On 12 November 2015, the Group of Like-Minded States submitted a specific proposal to the Security Council on strengthening the rights of individuals targeted by UN sanctions, in view of the consultations in preparation for the adoption of resolution 2253 concerning sanctions against ISIL (Da’esh), Al-Qaida and associated individuals, groups, undertakings and entities. These proposals aim to design sanctions regimes at international level to ensure that they withstand challenges before national or regional courts. The UN Security Council previously included various proposals made by the Group of Like-Minded States, in particular by establishing the Office of the Ombudsperson for the Al-Qaida sanctions regime and gradually strengthening its mandate. However, no independent, effective review of listings applying to all sanctions regimes has been institutionalised yet at UN level, provoking criticism from the European Court of Human Rights (ECHR) and the Court of Justice of the European Union (CJEU).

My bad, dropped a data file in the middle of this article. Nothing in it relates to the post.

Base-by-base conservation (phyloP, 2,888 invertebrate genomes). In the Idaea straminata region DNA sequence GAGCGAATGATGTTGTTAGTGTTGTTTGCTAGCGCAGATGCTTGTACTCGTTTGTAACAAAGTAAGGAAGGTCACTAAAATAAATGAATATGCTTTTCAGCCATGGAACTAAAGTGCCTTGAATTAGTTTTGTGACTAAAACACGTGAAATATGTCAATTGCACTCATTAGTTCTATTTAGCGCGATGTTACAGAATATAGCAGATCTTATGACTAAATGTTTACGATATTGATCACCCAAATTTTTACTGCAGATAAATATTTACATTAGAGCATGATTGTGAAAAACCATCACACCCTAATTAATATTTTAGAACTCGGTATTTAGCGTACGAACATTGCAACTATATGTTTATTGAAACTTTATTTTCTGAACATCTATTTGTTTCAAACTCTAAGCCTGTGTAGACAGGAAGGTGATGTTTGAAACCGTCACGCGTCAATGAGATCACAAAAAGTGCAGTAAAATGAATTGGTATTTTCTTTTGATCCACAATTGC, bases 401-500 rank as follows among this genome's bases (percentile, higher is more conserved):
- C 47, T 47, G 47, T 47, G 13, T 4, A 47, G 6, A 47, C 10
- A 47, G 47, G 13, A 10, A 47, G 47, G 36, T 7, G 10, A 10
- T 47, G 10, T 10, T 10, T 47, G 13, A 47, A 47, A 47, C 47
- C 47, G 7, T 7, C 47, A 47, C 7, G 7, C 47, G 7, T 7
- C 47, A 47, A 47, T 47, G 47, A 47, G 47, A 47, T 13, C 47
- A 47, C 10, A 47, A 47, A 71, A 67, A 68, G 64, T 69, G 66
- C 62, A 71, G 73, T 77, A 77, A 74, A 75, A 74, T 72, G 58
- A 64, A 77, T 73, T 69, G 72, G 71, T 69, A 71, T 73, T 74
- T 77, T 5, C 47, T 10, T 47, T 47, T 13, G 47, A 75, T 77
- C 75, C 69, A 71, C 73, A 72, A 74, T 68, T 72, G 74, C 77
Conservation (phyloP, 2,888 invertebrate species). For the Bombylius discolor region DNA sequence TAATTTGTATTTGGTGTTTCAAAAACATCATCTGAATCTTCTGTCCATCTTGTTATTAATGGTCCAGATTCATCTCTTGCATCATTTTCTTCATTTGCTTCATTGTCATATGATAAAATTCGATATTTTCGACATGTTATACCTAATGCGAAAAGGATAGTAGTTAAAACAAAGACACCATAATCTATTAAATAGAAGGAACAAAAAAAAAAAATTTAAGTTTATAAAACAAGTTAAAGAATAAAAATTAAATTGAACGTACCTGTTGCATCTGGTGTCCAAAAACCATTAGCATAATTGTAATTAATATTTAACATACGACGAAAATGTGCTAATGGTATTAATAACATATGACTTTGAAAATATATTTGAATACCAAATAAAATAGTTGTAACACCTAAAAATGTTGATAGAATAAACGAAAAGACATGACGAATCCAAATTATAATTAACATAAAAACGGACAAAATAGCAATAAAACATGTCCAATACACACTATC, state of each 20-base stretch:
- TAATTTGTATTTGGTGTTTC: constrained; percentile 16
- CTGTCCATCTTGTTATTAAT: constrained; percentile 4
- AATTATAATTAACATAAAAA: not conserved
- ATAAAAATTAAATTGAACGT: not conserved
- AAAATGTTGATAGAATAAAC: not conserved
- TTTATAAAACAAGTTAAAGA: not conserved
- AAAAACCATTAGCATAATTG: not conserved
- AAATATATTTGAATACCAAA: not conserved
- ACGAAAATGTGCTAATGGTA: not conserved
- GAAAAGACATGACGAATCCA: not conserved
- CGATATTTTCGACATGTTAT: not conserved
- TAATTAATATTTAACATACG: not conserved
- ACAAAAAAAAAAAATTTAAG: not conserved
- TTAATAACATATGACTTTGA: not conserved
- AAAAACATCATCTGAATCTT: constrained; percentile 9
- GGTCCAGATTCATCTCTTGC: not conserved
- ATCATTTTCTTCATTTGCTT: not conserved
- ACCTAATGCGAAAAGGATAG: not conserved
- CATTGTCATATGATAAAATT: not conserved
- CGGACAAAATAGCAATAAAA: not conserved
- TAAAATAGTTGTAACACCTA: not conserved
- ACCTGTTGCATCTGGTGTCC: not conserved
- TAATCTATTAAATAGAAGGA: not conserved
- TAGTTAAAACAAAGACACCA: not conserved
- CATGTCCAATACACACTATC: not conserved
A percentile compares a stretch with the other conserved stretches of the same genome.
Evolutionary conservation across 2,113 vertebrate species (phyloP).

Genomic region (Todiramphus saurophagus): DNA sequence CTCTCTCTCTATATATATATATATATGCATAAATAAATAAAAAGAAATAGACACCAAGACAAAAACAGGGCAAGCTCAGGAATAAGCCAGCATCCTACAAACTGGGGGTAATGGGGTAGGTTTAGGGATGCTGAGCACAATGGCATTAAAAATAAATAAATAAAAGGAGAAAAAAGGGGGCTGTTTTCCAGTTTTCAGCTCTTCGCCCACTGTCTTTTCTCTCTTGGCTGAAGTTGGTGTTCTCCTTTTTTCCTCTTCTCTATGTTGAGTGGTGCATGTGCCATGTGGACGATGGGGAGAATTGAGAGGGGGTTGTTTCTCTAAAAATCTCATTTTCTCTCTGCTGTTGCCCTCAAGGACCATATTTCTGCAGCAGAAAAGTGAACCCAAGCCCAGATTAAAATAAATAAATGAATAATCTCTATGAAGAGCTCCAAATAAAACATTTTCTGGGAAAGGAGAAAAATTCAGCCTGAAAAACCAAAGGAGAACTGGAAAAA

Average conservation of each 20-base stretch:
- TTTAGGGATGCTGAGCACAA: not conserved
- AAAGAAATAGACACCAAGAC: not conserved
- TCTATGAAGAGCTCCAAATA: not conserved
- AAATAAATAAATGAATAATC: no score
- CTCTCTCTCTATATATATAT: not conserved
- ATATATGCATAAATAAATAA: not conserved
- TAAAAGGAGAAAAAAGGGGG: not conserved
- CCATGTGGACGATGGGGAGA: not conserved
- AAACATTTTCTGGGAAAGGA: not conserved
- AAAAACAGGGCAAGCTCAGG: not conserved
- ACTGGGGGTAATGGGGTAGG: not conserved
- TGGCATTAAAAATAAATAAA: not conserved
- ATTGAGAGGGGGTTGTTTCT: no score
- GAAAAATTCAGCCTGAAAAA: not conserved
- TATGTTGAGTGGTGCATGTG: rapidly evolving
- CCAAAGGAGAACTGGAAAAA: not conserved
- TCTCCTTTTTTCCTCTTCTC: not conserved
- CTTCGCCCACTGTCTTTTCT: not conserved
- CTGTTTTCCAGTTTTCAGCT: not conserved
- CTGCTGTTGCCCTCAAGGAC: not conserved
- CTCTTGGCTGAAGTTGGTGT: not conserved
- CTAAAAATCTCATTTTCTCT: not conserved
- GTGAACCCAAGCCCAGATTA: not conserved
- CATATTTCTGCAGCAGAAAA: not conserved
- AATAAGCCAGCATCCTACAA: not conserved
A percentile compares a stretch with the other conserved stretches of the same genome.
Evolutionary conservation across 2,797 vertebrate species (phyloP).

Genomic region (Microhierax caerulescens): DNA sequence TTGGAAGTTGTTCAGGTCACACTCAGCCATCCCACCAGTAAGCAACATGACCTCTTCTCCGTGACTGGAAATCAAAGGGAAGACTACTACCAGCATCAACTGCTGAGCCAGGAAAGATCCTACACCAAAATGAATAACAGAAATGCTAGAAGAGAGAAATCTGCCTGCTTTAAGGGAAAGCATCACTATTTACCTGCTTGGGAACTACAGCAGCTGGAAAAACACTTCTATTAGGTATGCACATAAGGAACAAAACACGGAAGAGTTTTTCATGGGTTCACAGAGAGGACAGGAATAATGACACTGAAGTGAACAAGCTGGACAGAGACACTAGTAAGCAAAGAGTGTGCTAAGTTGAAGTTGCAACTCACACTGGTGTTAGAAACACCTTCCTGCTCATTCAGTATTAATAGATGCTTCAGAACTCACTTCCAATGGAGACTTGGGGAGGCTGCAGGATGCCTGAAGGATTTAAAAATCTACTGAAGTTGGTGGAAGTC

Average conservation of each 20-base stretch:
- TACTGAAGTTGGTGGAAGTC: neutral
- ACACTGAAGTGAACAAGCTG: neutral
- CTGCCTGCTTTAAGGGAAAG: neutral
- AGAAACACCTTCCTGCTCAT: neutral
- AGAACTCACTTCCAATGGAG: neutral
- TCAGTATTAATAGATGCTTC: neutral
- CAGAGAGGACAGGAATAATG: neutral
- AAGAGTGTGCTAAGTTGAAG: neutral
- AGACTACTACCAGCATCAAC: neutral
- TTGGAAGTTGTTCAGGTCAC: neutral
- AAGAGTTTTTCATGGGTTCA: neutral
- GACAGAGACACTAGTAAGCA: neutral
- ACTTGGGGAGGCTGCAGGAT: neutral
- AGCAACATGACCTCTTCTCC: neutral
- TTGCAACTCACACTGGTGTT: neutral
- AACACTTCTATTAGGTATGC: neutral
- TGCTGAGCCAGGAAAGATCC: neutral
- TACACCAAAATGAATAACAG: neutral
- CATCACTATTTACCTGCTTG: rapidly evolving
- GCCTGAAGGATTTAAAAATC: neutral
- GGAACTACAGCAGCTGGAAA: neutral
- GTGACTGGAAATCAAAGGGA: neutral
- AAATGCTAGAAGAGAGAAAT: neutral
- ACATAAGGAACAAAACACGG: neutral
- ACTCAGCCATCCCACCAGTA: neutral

This study will provide the basis to address the urgent need for action to improve due process in all UN sanctions regimes. It will do this in four main components: (1) clarify the existing as well as the lacking human rights guarantees within all UN sanctions regimes, (2) determine and formulate further proposals for improvement on listing and delisting from a human rights perspective, (3) discuss the procedures for implementing these proposals and (4) illustrate possible scope for political action.
While identifying concrete suggestions and opportunities for improvement, this study will explore areas relevant to sanctions regimes, including (A) clarification of human rights guarantees; (B) determination and formulation of new proposals, including how the Office of the Ombudsperson can be improved; (C) procedures for implementing proposals to reform sanctions regimes, including the procedures and timing that would be most appropriate to make adjustments; (D) exploring scope for political action, including which sanctions regimes are the subject of current or concluded [quasi-]judicial proceedings.